Making the Best Rugby People

Making the Best Rugby People

When Gordon D’Arcy made his international debut in 1999, many of the attendees at the Rugby Players Ireland/IRFU Rookie Camp hadn’t even been born. 

By the time he added another cap to his name, five long (albeit fun) years in the international wilderness had passed by. Ultimately, the centre departed the game as Ireland’s longest-serving player, but had he taken better options in the first years of his career, he might have significantly more caps to his name than 82. 

“The great thing for these guys is that they are benefiting from the mistakes that we made,” D’Arcy tells us before meeting with the Academy players alongside former teammate Jerry Flannery at The Heritage Hotel in Killenard, Co. Laois. “There’s a tried and tested path now for guys moving through the game.” 

“It took me a long time to understand that there’s a lot more to being a professional rugby player than being paid to do a job. It’s about all the decisions you make in a holistic sense. 

“There’ll be many obligations and expectations of them in the next few years so it’s essential that they are prepared with the tools to thrive in that environment.” 

Led by Marcus Horan, the induction programme introduced players from each of the four provinces to various aspects of a career in the game – from the threats posed to optimising their wellbeing. Over the course of two days, all 52 players participated in a series of interactive sessions designed to equip them with the skills to cope with life as a professional sportsperson. 

“These days, you want the lads to be challenging straightaway,” adds Jerry Flannery, who came through the National Academy before embarking on a senior career with Connacht and Munster. “The nature of the game now is that they are almost ready as soon as they leave school.

“It happens much quicker for some than for others, but they all need to be aware of what it’s going to be like. Even when they’ve arrived at that point, they need to look for windows where they can improve themselves in all aspects so that they can push on from there.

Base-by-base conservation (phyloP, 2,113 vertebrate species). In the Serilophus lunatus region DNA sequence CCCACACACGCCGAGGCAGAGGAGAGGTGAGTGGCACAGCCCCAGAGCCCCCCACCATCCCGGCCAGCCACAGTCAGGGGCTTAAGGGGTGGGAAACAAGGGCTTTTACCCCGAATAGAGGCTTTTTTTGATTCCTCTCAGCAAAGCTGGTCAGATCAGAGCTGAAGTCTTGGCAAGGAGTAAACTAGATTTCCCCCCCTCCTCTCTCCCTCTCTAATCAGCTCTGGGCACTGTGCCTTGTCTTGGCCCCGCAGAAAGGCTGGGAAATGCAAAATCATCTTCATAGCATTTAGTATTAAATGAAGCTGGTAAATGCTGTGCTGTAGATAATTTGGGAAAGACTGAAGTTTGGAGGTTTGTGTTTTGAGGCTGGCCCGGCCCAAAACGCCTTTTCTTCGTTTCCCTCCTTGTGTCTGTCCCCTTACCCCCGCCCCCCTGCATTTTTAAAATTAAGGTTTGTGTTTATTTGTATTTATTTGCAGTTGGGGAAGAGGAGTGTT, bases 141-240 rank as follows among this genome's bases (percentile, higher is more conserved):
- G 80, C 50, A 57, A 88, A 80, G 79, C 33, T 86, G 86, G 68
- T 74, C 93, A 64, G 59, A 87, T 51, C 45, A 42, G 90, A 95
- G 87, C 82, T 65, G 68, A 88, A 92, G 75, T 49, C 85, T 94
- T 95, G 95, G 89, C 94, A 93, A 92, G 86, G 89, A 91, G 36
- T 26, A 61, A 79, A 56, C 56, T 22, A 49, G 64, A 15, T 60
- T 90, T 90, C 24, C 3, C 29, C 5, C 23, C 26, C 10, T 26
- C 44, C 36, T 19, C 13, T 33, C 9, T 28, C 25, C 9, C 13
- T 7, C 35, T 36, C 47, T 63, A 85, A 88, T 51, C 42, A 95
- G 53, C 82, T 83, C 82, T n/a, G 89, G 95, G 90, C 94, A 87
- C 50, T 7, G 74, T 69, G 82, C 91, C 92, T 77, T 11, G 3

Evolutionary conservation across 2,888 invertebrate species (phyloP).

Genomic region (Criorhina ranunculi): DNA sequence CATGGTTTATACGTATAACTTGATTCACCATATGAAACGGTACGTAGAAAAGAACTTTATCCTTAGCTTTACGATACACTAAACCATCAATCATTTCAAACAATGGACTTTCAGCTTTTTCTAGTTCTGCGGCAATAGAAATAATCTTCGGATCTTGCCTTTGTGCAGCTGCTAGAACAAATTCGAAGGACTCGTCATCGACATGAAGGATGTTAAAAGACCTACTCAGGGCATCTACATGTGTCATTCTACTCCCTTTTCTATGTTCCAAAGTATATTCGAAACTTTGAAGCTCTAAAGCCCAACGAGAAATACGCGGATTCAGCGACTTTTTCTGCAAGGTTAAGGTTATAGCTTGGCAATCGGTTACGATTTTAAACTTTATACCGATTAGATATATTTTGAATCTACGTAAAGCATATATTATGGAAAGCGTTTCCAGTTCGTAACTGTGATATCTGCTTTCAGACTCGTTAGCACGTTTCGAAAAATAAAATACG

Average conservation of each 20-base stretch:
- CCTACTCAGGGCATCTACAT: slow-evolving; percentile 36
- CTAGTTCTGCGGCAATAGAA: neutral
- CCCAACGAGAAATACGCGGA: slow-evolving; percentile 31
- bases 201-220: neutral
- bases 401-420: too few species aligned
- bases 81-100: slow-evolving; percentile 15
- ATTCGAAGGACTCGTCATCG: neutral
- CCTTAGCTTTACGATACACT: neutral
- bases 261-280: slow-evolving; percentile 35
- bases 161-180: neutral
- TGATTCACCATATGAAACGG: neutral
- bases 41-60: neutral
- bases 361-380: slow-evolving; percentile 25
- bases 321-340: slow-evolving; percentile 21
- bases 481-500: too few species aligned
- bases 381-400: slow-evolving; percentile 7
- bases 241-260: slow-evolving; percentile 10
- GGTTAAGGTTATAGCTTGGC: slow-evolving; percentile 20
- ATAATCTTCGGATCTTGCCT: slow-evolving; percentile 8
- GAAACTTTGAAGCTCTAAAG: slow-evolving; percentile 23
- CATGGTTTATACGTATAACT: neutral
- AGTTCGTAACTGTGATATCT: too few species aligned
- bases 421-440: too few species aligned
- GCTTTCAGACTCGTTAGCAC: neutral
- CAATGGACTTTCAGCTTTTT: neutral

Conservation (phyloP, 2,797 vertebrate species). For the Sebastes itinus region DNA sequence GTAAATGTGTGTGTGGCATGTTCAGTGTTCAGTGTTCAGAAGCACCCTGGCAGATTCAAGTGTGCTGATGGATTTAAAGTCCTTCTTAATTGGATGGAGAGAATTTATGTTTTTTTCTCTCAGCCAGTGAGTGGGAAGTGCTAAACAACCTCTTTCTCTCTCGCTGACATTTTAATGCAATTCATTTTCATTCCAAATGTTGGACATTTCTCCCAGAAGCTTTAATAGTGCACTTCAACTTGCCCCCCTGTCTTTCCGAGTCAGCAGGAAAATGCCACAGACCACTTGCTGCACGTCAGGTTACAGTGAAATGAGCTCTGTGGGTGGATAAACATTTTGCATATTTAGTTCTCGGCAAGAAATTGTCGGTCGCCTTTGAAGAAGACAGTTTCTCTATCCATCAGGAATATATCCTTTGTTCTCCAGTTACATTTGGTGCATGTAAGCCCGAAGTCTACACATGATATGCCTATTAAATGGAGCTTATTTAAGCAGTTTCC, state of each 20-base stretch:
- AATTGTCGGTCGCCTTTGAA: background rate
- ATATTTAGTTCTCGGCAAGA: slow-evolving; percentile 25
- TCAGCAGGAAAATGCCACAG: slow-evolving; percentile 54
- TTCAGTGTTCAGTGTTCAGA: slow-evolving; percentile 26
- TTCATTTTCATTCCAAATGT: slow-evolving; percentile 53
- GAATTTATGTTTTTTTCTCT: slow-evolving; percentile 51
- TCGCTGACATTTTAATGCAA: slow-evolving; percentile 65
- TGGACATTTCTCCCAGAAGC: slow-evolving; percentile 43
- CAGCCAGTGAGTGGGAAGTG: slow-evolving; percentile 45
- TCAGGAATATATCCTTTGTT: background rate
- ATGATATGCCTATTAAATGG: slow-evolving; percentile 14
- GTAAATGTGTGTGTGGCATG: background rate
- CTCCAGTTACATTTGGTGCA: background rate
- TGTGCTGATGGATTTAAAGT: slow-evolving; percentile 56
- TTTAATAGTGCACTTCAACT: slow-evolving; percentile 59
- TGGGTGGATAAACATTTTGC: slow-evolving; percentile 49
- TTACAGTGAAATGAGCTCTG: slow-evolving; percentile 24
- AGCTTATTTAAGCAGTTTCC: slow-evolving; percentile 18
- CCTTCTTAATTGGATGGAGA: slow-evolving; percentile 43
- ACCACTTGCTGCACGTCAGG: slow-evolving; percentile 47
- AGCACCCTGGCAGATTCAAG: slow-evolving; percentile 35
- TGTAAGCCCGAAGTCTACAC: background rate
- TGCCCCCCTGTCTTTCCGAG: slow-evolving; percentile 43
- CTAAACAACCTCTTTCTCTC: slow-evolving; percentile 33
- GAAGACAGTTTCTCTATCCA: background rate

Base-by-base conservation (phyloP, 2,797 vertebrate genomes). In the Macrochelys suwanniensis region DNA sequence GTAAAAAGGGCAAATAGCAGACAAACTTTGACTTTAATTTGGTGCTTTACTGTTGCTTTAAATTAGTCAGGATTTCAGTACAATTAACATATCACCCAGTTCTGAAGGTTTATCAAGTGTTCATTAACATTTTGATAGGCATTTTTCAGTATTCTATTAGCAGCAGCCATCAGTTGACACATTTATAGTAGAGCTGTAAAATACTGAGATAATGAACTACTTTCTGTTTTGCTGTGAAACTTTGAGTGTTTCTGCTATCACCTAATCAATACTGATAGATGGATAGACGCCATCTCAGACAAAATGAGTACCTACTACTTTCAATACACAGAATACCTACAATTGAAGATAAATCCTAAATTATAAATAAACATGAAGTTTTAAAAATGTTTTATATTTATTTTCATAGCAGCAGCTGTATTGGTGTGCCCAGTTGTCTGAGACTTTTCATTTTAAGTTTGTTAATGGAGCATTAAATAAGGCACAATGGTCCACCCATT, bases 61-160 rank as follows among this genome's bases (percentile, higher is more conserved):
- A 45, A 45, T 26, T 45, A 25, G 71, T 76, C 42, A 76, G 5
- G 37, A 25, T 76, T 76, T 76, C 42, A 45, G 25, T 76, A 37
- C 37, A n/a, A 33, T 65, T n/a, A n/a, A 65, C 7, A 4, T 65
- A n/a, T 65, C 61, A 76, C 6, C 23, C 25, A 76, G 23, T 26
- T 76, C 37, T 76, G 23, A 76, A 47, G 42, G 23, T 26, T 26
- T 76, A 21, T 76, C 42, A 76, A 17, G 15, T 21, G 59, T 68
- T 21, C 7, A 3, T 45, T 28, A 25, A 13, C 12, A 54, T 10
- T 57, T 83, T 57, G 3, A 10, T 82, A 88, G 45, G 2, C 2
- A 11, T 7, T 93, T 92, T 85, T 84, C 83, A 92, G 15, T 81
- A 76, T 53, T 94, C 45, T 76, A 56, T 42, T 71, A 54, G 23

“Rugby Players Ireland are doing a great job in getting them up to speed. The more clarity these guys have, there’s a greater chance that they will deliver.” 

Both Flannery and D’Arcy navigated circuitous routes on their way to becoming Grand Slam winners in 2009. However, they weren’t the only Grand Slam winners in the room with several of the triumphant Ireland U20s squad in attendance.

©INPHO/Dan Sheridan

Acclaimed for their togetherness as a group, D’Arcy was aware of the bonds that had inevitably formed during that adventure earlier this year. He found himself  reflecting on his own experiences of a trusting dressing room.

“In a game, you are faced by hundreds of split-second decisions. Many of them boil down to whether you are able to rely on the guys either side of you. Will he make that tackle? If you are in any way indecisive at that level, you’re done for. 

“Throughout my career I found that the guys in the team environment who had earned my trust were the ones who had gained my respect away from the game, as much as on the field. They were the type of guys who did everything right when they pulled on the jersey. 

“Ultimately, the best rugby players are the best rugby people.” 


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